The jury is still out on whether or not I’m an introvert or extrovert; I have characteristics of both. I definitely do have social anxiety, which makes both extroversion and introversion even harder to work with.
Despite that social anxiety and despite my introverted tendencies, I have always been great at customer service. Even if I can’t keep up a conversation comfortably with even my best of friends, I can go into a coffee shop or restaurant and charm the pants off of almost anyone.
I’ve tried to explain this to many coworkers and customers who don’t believe that I’m socially anxious when out of uniform. The most common thing I liken it to is acting; there’s a general script to those kinds of jobs, and I just figure out how to improvise within that motif!
You don’t just have to take my word for it. There are countless success stories of people who have made tremendous success for their lives as introverts.
It seems counter-intuitive because of our common associations with leadership and deal-making qualities. Most industries also rely strongly on networking, the ability to make lasting connections and reconnect to utilize them to advance business.
One way that introverts seriously contribute to any industry is through their quiet and often creative reserve; if, as an introvert, you can channel your observational skills and constant internal-thought delving into tools for success. You can learn how people function, what makes them tick, how they work; you can solve problems and plan.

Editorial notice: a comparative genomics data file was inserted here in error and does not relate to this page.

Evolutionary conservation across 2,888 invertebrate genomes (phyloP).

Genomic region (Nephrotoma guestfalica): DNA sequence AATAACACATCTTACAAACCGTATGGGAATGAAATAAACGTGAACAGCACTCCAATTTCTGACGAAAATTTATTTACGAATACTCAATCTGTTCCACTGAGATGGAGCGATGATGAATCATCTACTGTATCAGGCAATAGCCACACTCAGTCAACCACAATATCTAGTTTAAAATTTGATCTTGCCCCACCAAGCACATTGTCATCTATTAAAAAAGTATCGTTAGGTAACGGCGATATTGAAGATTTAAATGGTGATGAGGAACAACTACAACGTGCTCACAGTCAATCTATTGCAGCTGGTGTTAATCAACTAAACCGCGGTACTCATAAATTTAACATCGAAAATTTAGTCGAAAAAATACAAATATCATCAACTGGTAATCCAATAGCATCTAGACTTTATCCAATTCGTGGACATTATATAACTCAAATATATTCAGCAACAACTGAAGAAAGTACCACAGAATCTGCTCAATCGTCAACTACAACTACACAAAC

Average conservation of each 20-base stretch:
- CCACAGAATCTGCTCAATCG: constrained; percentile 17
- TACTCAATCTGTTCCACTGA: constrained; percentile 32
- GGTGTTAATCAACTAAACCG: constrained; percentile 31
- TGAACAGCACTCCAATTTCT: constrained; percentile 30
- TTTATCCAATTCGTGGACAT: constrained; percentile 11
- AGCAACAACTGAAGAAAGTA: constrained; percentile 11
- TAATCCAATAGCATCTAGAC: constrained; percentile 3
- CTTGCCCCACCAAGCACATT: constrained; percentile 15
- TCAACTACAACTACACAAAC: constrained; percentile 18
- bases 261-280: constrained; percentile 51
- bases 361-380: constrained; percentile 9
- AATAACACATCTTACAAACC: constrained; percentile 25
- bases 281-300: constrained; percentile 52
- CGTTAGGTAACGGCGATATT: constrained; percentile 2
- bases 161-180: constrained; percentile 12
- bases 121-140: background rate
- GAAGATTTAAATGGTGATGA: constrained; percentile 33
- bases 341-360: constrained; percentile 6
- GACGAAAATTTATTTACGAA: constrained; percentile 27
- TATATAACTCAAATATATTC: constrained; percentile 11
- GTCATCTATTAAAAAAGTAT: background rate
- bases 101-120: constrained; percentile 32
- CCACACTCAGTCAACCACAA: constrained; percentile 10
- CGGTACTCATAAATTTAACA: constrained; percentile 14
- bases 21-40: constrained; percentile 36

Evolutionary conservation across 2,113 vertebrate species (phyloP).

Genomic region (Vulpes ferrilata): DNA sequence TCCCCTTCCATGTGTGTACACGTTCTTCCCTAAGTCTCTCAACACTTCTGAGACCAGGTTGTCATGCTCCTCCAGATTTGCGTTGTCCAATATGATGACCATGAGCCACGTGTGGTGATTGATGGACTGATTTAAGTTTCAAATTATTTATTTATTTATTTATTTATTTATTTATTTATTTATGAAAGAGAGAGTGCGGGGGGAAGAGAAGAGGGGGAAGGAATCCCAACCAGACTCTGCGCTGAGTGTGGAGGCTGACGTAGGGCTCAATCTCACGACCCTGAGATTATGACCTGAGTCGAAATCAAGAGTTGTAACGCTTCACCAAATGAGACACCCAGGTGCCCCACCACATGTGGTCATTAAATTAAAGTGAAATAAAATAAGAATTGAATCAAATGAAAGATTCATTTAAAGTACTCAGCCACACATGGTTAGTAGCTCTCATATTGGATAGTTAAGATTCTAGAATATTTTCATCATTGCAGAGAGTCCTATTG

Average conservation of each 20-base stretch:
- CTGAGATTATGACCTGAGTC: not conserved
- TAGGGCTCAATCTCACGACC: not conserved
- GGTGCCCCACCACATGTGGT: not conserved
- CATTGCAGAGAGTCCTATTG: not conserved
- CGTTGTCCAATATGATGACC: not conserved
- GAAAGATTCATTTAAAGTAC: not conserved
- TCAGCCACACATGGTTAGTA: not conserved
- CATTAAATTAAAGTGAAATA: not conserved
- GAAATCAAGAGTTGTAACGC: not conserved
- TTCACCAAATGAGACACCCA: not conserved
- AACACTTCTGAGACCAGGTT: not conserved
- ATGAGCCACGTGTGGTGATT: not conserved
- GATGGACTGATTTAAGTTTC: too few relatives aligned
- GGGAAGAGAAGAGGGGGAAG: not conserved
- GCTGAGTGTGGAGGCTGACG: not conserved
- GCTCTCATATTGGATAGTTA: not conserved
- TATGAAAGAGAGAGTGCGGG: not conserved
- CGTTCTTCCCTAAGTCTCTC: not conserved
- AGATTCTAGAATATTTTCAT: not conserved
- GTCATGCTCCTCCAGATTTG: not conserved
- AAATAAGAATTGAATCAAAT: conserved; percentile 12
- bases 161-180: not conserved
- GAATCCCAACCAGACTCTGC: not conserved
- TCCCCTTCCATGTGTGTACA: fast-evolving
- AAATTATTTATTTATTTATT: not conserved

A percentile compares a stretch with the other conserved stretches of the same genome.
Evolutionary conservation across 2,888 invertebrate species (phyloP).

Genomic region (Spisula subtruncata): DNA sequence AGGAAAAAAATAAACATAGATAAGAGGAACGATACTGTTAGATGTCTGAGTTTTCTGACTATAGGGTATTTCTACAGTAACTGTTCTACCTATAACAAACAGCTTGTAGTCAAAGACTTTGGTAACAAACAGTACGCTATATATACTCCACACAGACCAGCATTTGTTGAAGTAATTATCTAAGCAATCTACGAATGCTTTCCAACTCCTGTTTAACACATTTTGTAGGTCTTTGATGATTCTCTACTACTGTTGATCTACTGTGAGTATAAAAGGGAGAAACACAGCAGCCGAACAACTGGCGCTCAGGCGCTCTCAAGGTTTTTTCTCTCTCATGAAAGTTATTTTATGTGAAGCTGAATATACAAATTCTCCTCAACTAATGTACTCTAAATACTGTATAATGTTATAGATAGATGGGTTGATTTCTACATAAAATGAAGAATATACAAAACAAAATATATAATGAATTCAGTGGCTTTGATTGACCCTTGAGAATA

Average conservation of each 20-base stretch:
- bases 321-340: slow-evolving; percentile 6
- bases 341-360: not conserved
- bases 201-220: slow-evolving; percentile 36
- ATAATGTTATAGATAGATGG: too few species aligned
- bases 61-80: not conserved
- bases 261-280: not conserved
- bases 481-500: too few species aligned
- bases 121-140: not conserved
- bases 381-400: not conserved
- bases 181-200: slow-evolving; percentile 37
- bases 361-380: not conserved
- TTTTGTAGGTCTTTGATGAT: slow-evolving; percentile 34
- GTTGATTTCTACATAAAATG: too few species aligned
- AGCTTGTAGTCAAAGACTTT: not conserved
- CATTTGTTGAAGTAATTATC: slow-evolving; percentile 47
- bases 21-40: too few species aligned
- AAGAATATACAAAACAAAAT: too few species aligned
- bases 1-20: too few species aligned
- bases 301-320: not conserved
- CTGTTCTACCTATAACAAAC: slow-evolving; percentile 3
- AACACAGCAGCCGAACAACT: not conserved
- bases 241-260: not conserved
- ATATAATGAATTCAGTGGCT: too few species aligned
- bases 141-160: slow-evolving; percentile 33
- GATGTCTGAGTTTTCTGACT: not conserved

Networking is easier now because you can email and utilize social media, you can text as well. These options give you time to plan what you’re going to say, edit it down to how it sounds best to you, and contact people when you’re comfortable and satisfied you can handle it.
Bill Gates is one of the most famous introverts. He encourages his fellow introverts to embrace their characteristics instead of just trying to change them to form a closed-minded idea about the extroverted success. As an entrepreneur or inventor, being able to take time alone to research and contemplate a problem fully often gives you a serious advantage over sometimes rash decision-making or social distractions.
As an introvert, you are at least perceived as more level-headed than emotionally dynamic extroverts may be; you can embrace that in a way that makes you come off as fair, attentive and calming to comrades and employees. Being able to keep your cool is often vital in economic, personal and business decision-making, among other things.
As an introvert, you may want to look for more extroverted or ambiverted characters to build or run your business with; they will balance your characteristics, perhaps achieving the networking or speech-making required of a leadership position, and communicating your brilliant, introverted ideas. The right people can also bring out your social skills, so surrounding yourself with people you’re comfortable with so that you can communicate your own ideas and impress potential investors or inspire your employees in a way that you might not otherwise be able to.
Contrarily, you can take social lessons, finding coping mechanisms that allow you to socialize when you need to. For example, planning your time outside of work so that you get plenty of rejuvenating alone time will allow you to maximize your socializing abilities when it is most important that you are on socially.
The most important lesson is to know who you are and how you function and to embrace that, working with it or working to correct it to optimize your success!